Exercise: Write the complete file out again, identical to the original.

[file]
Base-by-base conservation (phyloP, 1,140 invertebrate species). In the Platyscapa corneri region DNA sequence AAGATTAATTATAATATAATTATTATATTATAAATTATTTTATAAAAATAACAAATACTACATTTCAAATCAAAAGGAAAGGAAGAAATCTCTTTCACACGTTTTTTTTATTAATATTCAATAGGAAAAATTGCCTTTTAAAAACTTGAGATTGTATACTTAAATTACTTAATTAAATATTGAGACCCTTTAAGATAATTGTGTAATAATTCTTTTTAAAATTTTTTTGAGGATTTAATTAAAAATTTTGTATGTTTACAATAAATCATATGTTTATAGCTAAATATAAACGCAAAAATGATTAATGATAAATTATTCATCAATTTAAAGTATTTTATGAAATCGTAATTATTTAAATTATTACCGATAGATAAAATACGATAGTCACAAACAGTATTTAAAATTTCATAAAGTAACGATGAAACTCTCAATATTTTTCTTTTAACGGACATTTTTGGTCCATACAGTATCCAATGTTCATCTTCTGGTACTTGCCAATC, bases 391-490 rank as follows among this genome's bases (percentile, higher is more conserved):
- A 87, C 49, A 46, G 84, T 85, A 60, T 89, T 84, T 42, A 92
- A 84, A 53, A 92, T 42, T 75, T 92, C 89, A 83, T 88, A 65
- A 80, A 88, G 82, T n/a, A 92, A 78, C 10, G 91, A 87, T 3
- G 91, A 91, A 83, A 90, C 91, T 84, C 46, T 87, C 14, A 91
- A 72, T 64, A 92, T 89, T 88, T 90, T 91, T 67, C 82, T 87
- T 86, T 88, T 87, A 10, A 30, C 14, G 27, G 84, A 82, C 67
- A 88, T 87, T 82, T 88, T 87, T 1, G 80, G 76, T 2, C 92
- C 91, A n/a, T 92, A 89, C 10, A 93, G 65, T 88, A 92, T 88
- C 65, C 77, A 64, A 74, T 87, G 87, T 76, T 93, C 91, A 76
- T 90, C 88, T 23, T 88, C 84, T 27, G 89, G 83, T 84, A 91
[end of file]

Base-by-base conservation (phyloP, 1,140 invertebrate species). In the Platyscapa corneri region DNA sequence AAGATTAATTATAATATAATTATTATATTATAAATTATTTTATAAAAATAACAAATACTACATTTCAAATCAAAAGGAAAGGAAGAAATCTCTTTCACACGTTTTTTTTATTAATATTCAATAGGAAAAATTGCCTTTTAAAAACTTGAGATTGTATACTTAAATTACTTAATTAAATATTGAGACCCTTTAAGATAATTGTGTAATAATTCTTTTTAAAATTTTTTTGAGGATTTAATTAAAAATTTTGTATGTTTACAATAAATCATATGTTTATAGCTAAATATAAACGCAAAAATGATTAATGATAAATTATTCATCAATTTAAAGTATTTTATGAAATCGTAATTATTTAAATTATTACCGATAGATAAAATACGATAGTCACAAACAGTATTTAAAATTTCATAAAGTAACGATGAAACTCTCAATATTTTTCTTTTAACGGACATTTTTGGTCCATACAGTATCCAATGTTCATCTTCTGGTACTTGCCAATC, bases 391-490 rank as follows among this genome's bases (percentile, higher is more conserved):
- A 87, C 49, A 46, G 84, T 85, A 60, T 89, T 84, T 42, A 92
- A 84, A 53, A 92, T 42, T 75, T 92, C 89, A 83, T 88, A 65
- A 80, A 88, G 82, T n/a, A 92, A 78, C 10, G 91, A 87, T 3
- G 91, A 91, A 83, A 90, C 91, T 84, C 46, T 87, C 14, A 91
- A 72, T 64, A 92, T 89, T 88, T 90, T 91, T 67, C 82, T 87
- T 86, T 88, T 87, A 10, A 30, C 14, G 27, G 84, A 82, C 67
- A 88, T 87, T 82, T 88, T 87, T 1, G 80, G 76, T 2, C 92
- C 91, A n/a, T 92, A 89, C 10, A 93, G 65, T 88, A 92, T 88
- C 65, C 77, A 64, A 74, T 87, G 87, T 76, T 93, C 91, A 76
- T 90, C 88, T 23, T 88, C 84, T 27, G 89, G 83, T 84, A 91